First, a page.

Another early start, this time to try and chase down a Common Poorwill in a nearby canyon before sunrise. Somewhat amazing this actually worked, with the characteristic call being almost the first thing I heard at Tecolote Canyon at around 5.40am. A Great Horned Owl floated past as I was walking up too - a great start to the day. As the sun came up various bird started to sing from the hillsides, and eventually I managed to pin down California Thrasher and Northern Mockingbird. Despite a slight feeling of being hemmed in by the urban sprawl on either side - housing to the north, where the Poorwill was calling from, and the University of San Diego to the south, I had the place to myself for a decent while.
Eventually the first joggers and walkers of the day started to appear and I beat a retreat to a spot of breakfast down towards the Otay River - Huevos Revueltos con Chorizo, magnificent. I had unfinished business on the Bayshore - a vagrant Little Stint that I had managed to miss on a earlier visit, no doubt hiding in with the Least Sandpipers. Turned out that I had not been in the right spot and had been scoping a different lagoon. A short distance along the bike path I discovered a much closer sand bar with a good selection of waders on it , including American Avocet, Black-necked Stilt, Grey Plover, and lots of small peeps, including one that looked pretty good amongst the Westerns and Leasts. I also noted quite a few Wilson's Phalaropes , not sure how I missed them, and a very distant pool had hundred and hundreds of Black-necked Grebe in a tight flock. It is an incredibly rich environment at this time of year.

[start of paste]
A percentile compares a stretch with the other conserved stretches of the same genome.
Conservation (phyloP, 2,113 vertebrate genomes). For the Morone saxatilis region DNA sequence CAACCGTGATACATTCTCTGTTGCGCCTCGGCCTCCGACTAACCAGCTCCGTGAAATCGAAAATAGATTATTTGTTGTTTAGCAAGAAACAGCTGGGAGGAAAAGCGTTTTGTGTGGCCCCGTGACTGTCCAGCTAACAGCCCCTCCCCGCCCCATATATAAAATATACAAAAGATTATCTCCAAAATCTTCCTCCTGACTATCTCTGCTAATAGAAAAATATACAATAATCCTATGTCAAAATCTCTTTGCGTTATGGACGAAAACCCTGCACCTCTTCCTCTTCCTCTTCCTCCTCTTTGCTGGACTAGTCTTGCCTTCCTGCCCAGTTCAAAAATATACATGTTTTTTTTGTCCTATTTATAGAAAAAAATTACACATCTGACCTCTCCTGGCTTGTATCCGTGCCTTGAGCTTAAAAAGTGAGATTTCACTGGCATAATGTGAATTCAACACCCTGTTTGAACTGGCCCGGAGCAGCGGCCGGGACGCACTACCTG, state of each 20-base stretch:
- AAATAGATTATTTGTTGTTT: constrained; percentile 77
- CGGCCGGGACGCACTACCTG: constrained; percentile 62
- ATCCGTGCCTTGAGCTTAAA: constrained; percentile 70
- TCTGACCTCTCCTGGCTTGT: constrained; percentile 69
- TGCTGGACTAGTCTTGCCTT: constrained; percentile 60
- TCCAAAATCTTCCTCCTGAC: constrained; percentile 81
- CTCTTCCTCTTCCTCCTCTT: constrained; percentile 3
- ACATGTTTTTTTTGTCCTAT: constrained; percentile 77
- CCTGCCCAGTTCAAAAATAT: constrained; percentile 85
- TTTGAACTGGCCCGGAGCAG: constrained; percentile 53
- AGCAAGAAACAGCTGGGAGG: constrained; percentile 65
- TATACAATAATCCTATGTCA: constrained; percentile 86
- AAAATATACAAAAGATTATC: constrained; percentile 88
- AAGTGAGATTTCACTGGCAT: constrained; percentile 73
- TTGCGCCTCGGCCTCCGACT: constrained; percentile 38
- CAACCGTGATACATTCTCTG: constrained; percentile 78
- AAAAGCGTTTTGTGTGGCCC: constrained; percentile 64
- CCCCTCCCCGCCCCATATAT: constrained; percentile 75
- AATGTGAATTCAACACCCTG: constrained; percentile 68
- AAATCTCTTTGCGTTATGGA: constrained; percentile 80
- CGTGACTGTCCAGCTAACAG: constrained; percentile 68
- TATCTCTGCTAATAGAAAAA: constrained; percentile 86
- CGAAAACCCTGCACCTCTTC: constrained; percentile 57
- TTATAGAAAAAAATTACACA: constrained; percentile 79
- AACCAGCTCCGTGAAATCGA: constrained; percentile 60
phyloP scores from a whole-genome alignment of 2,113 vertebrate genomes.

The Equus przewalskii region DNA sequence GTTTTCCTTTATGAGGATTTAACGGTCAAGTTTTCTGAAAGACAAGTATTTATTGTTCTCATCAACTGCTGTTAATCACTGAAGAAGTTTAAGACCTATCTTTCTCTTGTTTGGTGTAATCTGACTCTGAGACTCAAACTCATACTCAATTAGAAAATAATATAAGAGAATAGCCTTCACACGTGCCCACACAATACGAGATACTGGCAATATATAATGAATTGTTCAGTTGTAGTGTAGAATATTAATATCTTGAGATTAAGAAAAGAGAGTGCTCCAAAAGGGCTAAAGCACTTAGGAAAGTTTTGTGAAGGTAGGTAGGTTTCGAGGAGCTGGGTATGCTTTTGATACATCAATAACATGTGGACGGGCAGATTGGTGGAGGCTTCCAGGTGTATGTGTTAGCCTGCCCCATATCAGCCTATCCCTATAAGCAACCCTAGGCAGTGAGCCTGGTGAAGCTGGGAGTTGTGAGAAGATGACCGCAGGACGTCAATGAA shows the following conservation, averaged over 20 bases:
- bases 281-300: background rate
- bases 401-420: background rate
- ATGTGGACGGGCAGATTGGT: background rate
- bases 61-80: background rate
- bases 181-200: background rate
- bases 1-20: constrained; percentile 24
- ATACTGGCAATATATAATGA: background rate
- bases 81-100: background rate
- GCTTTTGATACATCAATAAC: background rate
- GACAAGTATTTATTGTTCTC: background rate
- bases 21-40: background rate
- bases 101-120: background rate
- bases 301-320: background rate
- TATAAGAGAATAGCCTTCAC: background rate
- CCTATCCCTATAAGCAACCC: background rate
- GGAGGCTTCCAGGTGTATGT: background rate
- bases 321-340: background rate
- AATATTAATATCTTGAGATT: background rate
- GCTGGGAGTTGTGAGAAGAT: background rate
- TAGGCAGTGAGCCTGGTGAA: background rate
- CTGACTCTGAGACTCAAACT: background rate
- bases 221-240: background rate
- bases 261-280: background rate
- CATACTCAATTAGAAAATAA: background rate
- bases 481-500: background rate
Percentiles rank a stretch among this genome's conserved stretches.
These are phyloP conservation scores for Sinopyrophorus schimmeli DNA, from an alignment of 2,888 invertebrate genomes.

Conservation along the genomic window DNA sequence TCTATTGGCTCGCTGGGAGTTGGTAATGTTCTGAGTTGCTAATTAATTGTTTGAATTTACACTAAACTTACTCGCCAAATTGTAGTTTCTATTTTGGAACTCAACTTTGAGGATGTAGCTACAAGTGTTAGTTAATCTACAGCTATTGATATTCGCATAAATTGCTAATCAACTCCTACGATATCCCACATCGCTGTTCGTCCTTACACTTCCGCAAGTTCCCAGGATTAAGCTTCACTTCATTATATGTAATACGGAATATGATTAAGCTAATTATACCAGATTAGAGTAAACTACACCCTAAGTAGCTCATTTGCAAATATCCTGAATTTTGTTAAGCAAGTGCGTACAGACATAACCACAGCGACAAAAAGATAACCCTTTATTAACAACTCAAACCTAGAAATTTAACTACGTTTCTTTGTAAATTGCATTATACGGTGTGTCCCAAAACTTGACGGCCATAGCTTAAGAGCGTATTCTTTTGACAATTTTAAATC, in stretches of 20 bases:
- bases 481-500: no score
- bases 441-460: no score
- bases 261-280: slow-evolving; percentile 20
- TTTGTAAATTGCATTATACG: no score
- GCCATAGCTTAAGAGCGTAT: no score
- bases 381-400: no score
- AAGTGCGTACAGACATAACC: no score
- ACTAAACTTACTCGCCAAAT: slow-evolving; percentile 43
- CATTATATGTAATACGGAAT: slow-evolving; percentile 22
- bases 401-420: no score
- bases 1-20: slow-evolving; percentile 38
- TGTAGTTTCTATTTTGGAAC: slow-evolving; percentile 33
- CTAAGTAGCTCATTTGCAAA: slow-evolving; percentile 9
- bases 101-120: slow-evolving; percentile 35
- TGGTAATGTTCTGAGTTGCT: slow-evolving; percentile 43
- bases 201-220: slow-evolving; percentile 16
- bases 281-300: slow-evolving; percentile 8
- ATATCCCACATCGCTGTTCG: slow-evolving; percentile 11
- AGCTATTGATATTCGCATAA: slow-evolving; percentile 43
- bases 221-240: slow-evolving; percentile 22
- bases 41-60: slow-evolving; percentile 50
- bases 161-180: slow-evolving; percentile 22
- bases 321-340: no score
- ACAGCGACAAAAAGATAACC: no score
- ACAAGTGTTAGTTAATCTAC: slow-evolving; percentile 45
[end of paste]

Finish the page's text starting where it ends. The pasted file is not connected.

|I am still not very good at phone-scoping....|
Continuing in the spirit of cleaning up, I headed to Tijuana Beach to try and find the Flamingo and the Baird's Sandpiper. I got the latter, right at the end near the river mouth, but if there were any Flamingos they were doing a good job of hiding. I had a paddle in the Pacific and mucked about with Snuffi for a bit, reflecting on how fortunate I was. There are a lot of people around here that cannot say that - homelessness was rife in downtown San Diego. And as you head south there is one thing that you cannot avoid - the immense wall. From the beach where I was enjoying the surf I could see the border and the crazy security operation designed to keep Mexicans out of America. The fence, tracks, cameras, jeeps, quadbikes and presumably a lot more besides. A plane, probably with an array of detective equipment in it, droned constantly high overhead in a steady pattern. On the other side of the river the fence, Trump's 'beautiful wall', continued across the beach and well into the sea. You have to ask if it is worth it - the majority of the people I saw were hispanic anyway, and every single place I ate at was run by them. In fact the food was universally fantastic and I ate Mexican all the way.
By now it was past midday and with an evening flight from Los Angeles I had to make a bit of distance. But the birding was not over! I found a fabulous spot called the Oso Creek Trail in Orange County - again hemmed in by housing but full of birds. Here I finally found a Black-throated Grey Warbler, a magnicent male that I could scarcely believe was real having resigned myself to not seeing one on this trip. A nice selection of plastic was also present, with Pin-tailed Whydah and Scaly-breasted Munia. Along with all the Parrots I had seen I was starting to feel a little self-conscious, so to make myself feel better I used eBird to find both Egyptian Goose and Mandarin Duck on my way back to LAX. The lists seem to accept them all, I have no idea why and it is faintly ridiculous.
The Pacific part of my trip was done- California had delivered 136 species in yet another whirlwind tour, including 23 ABA lifers. When I set off my expectation was for perhaps a dozen, 16 if I was exceptionally lucky. I love birding in America, the last three days had been pretty wonderful, but I was not quite done with this trip...